Today I worked a double shift, a really long one. I finished at 12 after finishing up some shit. Everyone else was long gone. When I go upstairs to change, I’m met by a message from my brother informing me that my mother’s mother had passed away. Peacefully in her sleep apparently.

The curious thing is that my housemate decided this week he was gonna ferment some rice to make Hong Zhao Jiu, or red fermented glutinous rice wine. This just happens to be one of my biggest memories of my grandmother. Essentially, everytime I went to visit her on a big day, there would always be a pot of Hong Zhao Ji, or Red Glutinous Rice Wine Chicken. What you do is basically ferment glutinous rice with the addition of red yeast, which is where it gets the name. The wine takes weeks to ferment and be ready. I don’t think my grandmother actually made her own wine but I now know two people whose mothers have recipes for making their own auspicious moonshine. Regardless of whether my grandmother made the wine or not, the pot of braised chicken with mee sua was usually pretty kickass. I remember coming to Sydney and studying French cuisine and doing a Coq au Vin which reminded me of Hong Zhao Ji. Even the flavours are kinda similar. Just why my housemate picked this week to start his shit is just…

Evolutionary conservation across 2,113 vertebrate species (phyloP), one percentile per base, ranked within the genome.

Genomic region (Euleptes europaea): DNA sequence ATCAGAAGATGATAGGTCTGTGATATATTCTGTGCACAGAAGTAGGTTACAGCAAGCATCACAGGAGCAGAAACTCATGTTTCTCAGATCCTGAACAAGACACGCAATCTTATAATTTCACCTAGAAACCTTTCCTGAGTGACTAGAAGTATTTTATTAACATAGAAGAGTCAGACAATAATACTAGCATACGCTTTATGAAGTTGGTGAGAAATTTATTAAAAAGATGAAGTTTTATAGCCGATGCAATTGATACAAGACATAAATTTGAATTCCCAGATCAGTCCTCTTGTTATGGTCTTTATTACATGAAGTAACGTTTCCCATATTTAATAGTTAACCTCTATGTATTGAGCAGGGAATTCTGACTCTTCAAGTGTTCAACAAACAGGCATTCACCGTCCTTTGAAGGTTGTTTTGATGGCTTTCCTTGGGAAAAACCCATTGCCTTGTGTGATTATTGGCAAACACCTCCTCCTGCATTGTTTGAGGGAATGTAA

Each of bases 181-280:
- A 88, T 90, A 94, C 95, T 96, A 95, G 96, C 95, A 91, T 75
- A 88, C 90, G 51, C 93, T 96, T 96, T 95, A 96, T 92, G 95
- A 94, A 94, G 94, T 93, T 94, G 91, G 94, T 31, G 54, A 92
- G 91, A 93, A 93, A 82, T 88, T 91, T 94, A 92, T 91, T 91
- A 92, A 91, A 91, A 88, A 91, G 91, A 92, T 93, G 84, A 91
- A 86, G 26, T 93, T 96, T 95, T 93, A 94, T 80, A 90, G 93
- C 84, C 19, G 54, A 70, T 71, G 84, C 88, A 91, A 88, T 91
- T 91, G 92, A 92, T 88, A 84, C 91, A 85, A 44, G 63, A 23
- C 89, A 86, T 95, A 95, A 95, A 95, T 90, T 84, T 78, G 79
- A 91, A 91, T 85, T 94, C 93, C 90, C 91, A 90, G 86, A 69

Another big memory for me was the basket of durians. Por Por was mad for durians and she’d buy ’em by the basket. As a kid, I vividly remembered how awesome it was to indulge in a BASKET of durians. The supply was neverending! I think this greatly contributed to my love for the fruit because on my dad’s side, we weren’t quite as fervent. So from the ages of like 5-7 around June, I really looked forward to smashing durians and uh, visiting my mother’s side of the family too.

In many ways, I feel like my grandmother was the tie that bound my mother’s family. She was the reason why we’d end up gambling on mahjong during Chinese New Year. I liked playing against my grandmother and winning. Pretty sure she cleaned me out more often than not but of all the scant interactions I had with her, this was one of the most vivid.

With her passing, there is no one left from the first generation in my family now. We’re staring at fourth generation kids, most of whom I haven’t really met, nor do I even know their names if I’m being honest. With each passing day, it feels like the distance continues to grow. It’s times like these when we remember something most important; that we’re still family.